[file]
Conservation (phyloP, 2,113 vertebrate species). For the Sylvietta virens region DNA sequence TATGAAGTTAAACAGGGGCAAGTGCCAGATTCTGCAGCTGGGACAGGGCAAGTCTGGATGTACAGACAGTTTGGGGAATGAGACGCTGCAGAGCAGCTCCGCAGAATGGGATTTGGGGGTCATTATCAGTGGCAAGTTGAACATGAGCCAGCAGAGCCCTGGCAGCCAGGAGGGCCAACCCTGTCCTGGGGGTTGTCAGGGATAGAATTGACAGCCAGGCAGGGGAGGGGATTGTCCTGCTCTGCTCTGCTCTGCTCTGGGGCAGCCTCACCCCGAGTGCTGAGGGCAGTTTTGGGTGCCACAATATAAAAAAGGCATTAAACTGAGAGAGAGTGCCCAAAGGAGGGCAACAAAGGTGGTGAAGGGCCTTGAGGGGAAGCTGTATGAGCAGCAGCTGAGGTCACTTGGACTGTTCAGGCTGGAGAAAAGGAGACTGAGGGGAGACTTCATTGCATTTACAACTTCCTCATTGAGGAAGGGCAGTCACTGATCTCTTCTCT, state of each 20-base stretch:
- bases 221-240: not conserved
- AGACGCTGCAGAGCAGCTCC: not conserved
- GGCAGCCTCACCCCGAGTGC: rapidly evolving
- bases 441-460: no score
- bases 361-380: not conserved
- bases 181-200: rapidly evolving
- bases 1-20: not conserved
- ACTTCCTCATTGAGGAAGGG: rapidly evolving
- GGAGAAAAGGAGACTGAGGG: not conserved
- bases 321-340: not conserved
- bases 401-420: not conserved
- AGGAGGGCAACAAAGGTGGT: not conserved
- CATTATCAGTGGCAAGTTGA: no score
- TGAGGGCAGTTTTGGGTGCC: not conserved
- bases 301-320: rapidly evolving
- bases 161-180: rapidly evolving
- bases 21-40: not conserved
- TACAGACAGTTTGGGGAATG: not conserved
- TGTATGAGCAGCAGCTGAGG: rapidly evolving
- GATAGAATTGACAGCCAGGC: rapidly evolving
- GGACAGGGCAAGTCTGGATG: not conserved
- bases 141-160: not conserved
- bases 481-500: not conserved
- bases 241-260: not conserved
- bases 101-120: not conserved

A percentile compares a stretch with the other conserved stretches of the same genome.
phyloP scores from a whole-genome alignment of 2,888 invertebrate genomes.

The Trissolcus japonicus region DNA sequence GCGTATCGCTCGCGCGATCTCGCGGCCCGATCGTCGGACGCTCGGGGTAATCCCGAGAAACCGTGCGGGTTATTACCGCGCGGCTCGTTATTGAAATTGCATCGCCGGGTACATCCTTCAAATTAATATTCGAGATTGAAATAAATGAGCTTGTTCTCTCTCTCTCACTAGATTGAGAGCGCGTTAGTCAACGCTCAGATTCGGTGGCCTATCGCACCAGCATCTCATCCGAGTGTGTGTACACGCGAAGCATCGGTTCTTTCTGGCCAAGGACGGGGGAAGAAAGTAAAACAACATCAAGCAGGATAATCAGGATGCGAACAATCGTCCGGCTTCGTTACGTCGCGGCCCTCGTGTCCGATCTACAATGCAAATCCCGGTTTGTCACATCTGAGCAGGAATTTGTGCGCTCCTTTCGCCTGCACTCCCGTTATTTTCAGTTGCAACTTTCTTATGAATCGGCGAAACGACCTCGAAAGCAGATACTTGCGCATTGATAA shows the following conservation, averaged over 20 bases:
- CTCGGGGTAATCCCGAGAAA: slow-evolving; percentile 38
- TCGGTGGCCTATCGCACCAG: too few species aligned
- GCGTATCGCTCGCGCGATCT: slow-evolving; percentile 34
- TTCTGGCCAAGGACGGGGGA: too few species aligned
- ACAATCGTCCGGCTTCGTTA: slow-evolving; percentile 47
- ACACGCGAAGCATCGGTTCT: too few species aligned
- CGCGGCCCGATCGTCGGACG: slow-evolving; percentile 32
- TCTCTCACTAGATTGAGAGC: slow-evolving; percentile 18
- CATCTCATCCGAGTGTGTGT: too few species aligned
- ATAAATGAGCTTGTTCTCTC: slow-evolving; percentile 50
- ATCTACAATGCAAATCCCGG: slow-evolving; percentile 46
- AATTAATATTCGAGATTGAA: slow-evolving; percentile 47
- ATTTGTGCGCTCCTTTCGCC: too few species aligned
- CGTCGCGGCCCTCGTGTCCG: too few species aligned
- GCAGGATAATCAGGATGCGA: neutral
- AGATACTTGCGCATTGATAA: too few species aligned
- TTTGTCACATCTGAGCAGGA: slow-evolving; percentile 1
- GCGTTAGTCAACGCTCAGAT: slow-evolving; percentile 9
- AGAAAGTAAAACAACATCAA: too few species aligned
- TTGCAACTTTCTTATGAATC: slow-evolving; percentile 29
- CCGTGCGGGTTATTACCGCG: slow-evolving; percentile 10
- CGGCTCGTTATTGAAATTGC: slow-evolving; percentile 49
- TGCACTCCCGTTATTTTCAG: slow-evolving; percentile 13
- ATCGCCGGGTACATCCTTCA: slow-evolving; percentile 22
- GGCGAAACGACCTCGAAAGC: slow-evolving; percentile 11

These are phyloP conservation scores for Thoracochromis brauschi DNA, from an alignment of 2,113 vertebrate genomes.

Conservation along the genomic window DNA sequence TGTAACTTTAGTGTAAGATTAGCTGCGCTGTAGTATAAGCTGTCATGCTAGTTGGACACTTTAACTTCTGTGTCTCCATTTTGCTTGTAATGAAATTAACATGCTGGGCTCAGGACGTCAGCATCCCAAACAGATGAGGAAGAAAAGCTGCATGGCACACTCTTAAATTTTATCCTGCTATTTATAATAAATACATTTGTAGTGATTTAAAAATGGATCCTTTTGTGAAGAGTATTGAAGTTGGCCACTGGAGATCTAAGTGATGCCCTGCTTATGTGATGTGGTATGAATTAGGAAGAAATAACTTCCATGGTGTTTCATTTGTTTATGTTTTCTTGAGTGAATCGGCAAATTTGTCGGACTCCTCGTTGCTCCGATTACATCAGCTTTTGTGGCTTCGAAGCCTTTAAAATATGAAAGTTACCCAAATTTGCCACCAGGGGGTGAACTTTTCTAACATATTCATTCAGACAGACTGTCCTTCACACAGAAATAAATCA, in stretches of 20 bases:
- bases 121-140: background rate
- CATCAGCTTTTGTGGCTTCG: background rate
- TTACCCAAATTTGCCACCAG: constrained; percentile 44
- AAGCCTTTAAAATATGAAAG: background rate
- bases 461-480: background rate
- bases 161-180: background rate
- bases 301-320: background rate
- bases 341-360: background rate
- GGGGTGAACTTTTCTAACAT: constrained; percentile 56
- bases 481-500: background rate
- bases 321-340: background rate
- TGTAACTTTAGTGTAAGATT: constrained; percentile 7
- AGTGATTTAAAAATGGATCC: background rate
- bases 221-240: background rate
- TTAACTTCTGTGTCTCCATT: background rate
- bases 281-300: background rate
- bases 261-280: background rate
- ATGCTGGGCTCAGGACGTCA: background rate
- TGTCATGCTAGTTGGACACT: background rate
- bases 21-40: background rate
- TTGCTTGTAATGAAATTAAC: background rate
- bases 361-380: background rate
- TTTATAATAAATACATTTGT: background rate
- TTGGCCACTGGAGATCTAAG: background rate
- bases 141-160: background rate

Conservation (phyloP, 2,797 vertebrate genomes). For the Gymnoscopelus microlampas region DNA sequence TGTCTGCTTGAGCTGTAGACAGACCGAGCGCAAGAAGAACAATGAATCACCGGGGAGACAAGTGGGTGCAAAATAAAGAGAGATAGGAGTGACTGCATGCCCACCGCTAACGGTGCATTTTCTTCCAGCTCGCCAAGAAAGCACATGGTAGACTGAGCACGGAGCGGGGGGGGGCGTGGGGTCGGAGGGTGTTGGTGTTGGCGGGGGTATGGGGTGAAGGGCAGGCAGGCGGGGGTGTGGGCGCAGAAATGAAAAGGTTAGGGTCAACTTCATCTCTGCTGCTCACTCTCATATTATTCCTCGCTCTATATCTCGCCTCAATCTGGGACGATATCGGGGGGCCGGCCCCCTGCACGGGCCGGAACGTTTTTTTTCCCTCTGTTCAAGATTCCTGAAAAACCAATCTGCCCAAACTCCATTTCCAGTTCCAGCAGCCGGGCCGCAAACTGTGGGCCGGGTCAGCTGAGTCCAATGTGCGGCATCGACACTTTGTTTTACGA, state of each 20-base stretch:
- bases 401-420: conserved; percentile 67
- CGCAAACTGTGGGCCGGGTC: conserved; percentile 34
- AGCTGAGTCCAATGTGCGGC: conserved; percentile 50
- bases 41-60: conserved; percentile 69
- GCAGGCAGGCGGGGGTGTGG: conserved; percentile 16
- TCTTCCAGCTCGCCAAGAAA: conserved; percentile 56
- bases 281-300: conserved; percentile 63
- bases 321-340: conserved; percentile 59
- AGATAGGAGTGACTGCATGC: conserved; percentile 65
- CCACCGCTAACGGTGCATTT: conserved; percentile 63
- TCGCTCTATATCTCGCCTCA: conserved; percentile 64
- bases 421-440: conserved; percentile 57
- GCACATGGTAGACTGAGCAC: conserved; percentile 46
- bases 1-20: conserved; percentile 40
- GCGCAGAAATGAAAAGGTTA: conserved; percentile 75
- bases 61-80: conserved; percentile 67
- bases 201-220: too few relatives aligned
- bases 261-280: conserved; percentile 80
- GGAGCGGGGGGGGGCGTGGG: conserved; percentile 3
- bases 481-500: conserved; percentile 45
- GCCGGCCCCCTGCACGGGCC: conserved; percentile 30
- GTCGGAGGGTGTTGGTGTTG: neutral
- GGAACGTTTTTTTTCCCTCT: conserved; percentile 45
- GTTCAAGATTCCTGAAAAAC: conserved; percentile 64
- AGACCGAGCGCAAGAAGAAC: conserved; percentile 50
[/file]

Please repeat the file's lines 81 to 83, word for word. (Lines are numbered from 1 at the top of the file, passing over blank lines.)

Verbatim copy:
- bases 141-160: background rate

Conservation (phyloP, 2,797 vertebrate genomes). For the Gymnoscopelus microlampas region DNA sequence TGTCTGCTTGAGCTGTAGACAGACCGAGCGCAAGAAGAACAATGAATCACCGGGGAGACAAGTGGGTGCAAAATAAAGAGAGATAGGAGTGACTGCATGCCCACCGCTAACGGTGCATTTTCTTCCAGCTCGCCAAGAAAGCACATGGTAGACTGAGCACGGAGCGGGGGGGGGCGTGGGGTCGGAGGGTGTTGGTGTTGGCGGGGGTATGGGGTGAAGGGCAGGCAGGCGGGGGTGTGGGCGCAGAAATGAAAAGGTTAGGGTCAACTTCATCTCTGCTGCTCACTCTCATATTATTCCTCGCTCTATATCTCGCCTCAATCTGGGACGATATCGGGGGGCCGGCCCCCTGCACGGGCCGGAACGTTTTTTTTCCCTCTGTTCAAGATTCCTGAAAAACCAATCTGCCCAAACTCCATTTCCAGTTCCAGCAGCCGGGCCGCAAACTGTGGGCCGGGTCAGCTGAGTCCAATGTGCGGCATCGACACTTTGTTTTACGA, state of each 20-base stretch:
- bases 401-420: conserved; percentile 67